• Some harassed the victim themselves, while others recruited [or even hired] others to aid their efforts
  • Certain types of stalkers use one tactic exclusively, others use multiple techniques to harass their target
Stalking behaviors may be subtle or seem relatively benign at first but escalate over time
Stalking behaviors may be subtle or seem relatively benign at first but escalate over time
  • Numerous stalkers left gifts traditionally associated with romance, such as flowers, whereas another left a dead cat
  • Current or former intimate partners were targeted, as were current and former clients, employees, or patients
  • Where some perpetrators had prior criminal records, others did not [only one person in the study had been convicted of stalking previously]

Identifying and Classifying Different Types of Stalkers

For the last decade. researchers and subject matter experts have developed stalking typologies in attempts to group perpetrators. But, no matter which typology is used [more than 20 have been created], there are always perpetrators who either fall into multiple categories or don’t line up with any of the previously defined types.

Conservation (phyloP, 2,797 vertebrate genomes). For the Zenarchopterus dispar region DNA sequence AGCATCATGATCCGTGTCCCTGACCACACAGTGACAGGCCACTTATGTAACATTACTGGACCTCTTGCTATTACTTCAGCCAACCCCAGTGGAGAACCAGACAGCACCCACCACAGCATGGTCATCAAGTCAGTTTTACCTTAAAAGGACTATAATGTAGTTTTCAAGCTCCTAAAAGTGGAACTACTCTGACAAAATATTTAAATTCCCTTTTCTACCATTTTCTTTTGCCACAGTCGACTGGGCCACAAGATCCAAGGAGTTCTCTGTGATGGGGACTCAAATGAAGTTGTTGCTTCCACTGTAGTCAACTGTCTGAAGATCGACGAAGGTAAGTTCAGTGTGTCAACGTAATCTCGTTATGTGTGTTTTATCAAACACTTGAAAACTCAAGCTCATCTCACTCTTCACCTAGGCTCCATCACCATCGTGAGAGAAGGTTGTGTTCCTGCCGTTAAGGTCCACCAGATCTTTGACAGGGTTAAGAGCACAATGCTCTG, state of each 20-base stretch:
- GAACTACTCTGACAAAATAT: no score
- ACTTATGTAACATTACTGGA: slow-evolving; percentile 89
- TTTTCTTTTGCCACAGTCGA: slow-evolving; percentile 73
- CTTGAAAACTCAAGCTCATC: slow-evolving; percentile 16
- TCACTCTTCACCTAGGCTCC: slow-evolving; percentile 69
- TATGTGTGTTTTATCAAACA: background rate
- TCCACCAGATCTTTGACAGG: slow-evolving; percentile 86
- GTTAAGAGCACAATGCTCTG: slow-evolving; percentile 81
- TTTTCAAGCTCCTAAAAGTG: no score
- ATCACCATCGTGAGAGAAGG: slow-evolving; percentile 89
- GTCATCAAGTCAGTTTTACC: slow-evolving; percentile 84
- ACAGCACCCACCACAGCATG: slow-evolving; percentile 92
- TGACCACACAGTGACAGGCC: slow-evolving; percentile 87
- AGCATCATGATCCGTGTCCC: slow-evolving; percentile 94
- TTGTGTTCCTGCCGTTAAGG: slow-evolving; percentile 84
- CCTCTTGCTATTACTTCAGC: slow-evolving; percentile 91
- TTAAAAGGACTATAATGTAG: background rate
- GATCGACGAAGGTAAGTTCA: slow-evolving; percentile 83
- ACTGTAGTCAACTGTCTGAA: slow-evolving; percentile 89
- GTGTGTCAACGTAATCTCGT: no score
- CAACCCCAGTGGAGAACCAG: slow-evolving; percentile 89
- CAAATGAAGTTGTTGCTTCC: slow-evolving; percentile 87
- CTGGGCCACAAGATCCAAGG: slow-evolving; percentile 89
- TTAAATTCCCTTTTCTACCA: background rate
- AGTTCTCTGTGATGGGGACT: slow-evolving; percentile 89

There have been several attempts to describe the different types of stalker (Harmon et al., 1995; Mullen et al., 1999; Zona et al., 1993). No generally accepted classification has yet emerged.

Stalkers and Their Victims, Psychiatric Times

Dr. Zona’s Stalking Typology

Based on their research, Dr. Zona and his colleagues at the University of Southern California School of Medicine, felt stalkers could be divided into three distinct groups. Those “stalking types” were: erotomanic, love obsessional, and simple obsessional.

Erotomanic Stalkers have erotomania. This type of stalker is often female. They are delusional and obsessed, falsely believing that the target of their fixation is in love with them.

Love Obsessional stalkers tend to idealize the object of their fixation. The targeted person is often, but not always a public figure. Stalkers in this category have gone to great lengths attempting to be noticed.

Researchers often draw a distinction between those stalkers who target strangers, acquaintances, and previous intimate partners
Researchers often draw a distinction between those stalkers who target strangers, acquaintances, and previous intimate partners

Simple Obsessional is the most prevalent of these three types of stalkers. The perpetrator is a current or former intimate partner, and the stalking frequently accompanies, or follows, an abusive relationship.

Dichotomous Categorizations of Stalkers